In our class, we have a team project for 3 people. One of my teammates submitted plagiarized code and got caught, which result in my team receiving no credit for the whole project. Then the student who submitted the plagiarized code dropped that class. That group project makes up 15% of the final grade. Our project report states clearly that the plagiarized part is written by that student, and our professor knew it. What should I do? Is it possible that the professor will let us resubmit another version of code and get credit for it?
closed as off-topic by Brian Borchers, Solar Mike, user3209815, corey979, Peter Jansson Mar 11 at 9:59
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Been there before - I lost credits (not that much, it just canceled a good grade for my task) due to a teammate plagiarizing. The point is that teamwork is not "I do task 1, You do task 2 and we throw this together in the last moment and just get it working".
I didn't understand back then that I should have helped my teammate who was clearly overwhelmed (which I understood before) with her tasks to solve her problems or clearly dissociated myself from her before trying to hand the results of both our tasks together.
Whether your university rules/professor etc. will allow you to re-submit the solution after you believably explain them that you had no knowledge of this (i hope that is true, and that the guidelines don't require you to do plagiarism checking on the submitted work!) is something which can not be answered here and depends on the type of project, the importance and relative amount of the plagiarized code, how clear it was that it wasn't his/her work (e.g. like in my case: nothing is there in the afternoon before handing in the solution and on the next morning, a 20 page report is ready - should have been a warning sign for me), the way in which the teams were assigned (e.g. somebody whom you clearly had not contact with, despite your efforts to meet, and who kept you updating via email continuously on how great everything is going may be a different case than a partner with whom you were doing homework for several years) and last but not least on the written rules of your university/faculty/chair/lab course etc.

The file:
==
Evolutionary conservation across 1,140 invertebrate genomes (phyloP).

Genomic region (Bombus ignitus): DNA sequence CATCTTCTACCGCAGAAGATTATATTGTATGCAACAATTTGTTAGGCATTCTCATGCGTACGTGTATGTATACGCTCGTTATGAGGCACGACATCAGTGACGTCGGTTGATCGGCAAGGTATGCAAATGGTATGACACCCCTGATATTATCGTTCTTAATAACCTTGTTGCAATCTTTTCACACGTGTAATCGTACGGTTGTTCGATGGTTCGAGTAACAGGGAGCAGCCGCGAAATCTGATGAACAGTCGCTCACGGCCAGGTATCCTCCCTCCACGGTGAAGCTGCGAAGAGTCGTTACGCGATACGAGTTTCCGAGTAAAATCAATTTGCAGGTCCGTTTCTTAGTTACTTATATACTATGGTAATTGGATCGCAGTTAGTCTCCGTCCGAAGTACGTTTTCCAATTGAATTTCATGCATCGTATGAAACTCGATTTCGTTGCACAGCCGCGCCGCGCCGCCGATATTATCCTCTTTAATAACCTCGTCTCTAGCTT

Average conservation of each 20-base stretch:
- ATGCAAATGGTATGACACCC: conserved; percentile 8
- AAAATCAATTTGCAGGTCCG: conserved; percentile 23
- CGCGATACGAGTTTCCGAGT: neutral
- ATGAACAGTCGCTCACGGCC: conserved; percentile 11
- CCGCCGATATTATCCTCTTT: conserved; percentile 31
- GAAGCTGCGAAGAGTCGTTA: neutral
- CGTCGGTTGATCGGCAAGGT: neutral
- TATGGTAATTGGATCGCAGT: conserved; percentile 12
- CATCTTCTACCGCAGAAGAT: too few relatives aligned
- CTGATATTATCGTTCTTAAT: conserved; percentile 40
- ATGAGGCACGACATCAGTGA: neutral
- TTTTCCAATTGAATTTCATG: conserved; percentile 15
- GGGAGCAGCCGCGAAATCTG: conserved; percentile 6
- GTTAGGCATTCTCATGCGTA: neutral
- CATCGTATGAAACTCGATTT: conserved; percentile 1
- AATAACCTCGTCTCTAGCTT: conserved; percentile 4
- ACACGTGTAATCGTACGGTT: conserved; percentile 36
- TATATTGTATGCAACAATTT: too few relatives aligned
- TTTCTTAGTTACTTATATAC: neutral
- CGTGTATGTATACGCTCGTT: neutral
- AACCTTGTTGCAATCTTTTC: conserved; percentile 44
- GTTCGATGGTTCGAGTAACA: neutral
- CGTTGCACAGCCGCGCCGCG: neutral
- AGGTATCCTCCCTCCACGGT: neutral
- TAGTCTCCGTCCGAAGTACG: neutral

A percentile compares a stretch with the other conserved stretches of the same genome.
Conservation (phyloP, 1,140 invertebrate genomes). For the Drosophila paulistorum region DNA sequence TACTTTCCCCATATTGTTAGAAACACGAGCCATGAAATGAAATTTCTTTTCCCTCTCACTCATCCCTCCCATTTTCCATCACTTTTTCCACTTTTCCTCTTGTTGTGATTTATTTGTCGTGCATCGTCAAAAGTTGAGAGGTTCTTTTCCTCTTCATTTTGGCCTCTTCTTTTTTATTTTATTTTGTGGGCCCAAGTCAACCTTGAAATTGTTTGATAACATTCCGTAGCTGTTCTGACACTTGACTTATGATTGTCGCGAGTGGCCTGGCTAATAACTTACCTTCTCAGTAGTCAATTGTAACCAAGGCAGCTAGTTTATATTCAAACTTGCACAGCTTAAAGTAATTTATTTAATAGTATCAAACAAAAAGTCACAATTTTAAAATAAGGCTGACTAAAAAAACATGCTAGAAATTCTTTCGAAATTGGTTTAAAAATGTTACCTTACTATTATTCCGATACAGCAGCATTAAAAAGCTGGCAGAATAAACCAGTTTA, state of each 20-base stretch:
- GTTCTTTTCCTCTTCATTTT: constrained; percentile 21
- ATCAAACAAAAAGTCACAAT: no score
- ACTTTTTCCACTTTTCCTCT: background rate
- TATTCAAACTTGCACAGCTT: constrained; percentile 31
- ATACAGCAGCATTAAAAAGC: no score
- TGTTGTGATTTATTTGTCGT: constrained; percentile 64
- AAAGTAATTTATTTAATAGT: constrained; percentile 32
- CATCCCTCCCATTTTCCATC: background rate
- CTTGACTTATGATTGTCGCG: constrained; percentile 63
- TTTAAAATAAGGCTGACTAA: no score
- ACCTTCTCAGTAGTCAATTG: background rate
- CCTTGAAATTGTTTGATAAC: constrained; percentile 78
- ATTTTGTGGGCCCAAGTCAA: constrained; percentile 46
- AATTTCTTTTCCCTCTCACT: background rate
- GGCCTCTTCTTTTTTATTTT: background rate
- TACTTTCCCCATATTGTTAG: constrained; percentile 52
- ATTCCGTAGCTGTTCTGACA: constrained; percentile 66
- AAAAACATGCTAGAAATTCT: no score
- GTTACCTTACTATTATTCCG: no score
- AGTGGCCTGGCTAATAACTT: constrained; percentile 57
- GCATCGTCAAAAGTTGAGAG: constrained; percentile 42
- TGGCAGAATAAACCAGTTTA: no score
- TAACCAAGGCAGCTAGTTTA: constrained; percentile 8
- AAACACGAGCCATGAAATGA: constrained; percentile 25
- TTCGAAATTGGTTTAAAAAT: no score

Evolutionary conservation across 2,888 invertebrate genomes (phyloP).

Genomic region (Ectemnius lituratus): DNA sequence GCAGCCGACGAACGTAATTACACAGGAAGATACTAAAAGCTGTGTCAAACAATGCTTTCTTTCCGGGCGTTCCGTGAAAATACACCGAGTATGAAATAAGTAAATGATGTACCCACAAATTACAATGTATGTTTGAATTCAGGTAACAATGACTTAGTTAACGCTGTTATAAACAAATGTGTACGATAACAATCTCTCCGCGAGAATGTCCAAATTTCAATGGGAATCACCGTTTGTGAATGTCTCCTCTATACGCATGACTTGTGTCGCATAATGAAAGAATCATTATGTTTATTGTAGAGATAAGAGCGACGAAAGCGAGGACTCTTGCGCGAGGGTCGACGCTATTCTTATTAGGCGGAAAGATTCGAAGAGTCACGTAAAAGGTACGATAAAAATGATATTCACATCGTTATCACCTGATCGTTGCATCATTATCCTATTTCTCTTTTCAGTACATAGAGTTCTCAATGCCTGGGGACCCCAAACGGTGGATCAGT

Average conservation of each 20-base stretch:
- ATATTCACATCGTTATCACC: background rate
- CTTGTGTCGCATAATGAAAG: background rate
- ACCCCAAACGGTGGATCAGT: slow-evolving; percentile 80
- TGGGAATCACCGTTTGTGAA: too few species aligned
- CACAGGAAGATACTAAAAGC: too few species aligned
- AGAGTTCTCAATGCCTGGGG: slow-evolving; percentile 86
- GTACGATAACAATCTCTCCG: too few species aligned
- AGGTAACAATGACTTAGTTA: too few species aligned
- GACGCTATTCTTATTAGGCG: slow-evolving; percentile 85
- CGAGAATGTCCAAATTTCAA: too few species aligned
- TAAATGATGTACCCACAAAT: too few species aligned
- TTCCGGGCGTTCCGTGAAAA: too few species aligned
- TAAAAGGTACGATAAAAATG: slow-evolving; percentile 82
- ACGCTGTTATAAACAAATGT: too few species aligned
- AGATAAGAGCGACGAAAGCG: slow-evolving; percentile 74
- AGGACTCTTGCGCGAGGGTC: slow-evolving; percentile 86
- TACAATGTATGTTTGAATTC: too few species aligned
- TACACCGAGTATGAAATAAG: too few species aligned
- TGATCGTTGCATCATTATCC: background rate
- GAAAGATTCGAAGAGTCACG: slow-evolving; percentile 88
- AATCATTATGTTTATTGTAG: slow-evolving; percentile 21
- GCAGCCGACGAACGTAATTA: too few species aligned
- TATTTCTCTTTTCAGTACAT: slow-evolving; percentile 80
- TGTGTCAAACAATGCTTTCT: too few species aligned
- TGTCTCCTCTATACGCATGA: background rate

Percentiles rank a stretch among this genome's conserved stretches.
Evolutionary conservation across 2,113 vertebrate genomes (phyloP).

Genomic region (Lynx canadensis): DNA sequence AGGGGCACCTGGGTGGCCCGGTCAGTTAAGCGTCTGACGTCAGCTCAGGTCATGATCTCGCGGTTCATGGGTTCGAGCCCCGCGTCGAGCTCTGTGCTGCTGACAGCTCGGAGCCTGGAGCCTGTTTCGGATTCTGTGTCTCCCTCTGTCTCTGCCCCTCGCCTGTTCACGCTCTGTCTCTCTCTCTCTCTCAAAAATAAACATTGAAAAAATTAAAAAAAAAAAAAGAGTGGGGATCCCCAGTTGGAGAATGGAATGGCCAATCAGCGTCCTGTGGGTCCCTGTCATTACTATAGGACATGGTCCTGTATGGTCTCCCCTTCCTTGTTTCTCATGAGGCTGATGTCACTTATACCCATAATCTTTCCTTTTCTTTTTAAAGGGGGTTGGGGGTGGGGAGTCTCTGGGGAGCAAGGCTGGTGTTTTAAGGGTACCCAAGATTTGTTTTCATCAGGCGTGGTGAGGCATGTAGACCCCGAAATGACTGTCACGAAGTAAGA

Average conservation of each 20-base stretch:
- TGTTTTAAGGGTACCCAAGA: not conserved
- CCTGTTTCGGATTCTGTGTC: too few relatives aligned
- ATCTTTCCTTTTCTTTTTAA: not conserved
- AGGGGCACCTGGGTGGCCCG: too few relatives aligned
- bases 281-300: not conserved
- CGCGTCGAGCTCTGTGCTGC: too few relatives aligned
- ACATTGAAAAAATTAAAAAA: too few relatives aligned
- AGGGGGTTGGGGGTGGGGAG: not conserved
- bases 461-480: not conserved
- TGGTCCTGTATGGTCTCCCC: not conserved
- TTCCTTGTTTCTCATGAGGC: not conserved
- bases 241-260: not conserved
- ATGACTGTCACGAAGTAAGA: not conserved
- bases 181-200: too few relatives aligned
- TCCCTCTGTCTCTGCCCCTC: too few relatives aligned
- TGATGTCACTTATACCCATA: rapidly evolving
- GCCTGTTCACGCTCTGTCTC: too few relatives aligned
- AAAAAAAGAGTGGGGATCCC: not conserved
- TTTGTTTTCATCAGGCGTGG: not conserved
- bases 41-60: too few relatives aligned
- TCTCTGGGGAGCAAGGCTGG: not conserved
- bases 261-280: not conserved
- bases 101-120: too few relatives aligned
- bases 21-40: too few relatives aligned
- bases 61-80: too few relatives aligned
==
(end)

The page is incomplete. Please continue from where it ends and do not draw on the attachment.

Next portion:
The best strategy would be to communicate to the supervisor(s) and clearly apologize for your failure to review the results in detail as a team, make clear that while you should/could have been aware of the issue, you actually were not, and politely ask if it is possible to deduct this in someway from the grade instead of rejecting the submission completely - do not threaten the prof with a lawyer, i am pretty sure that just rejecting the solution is within the range of acceptable options.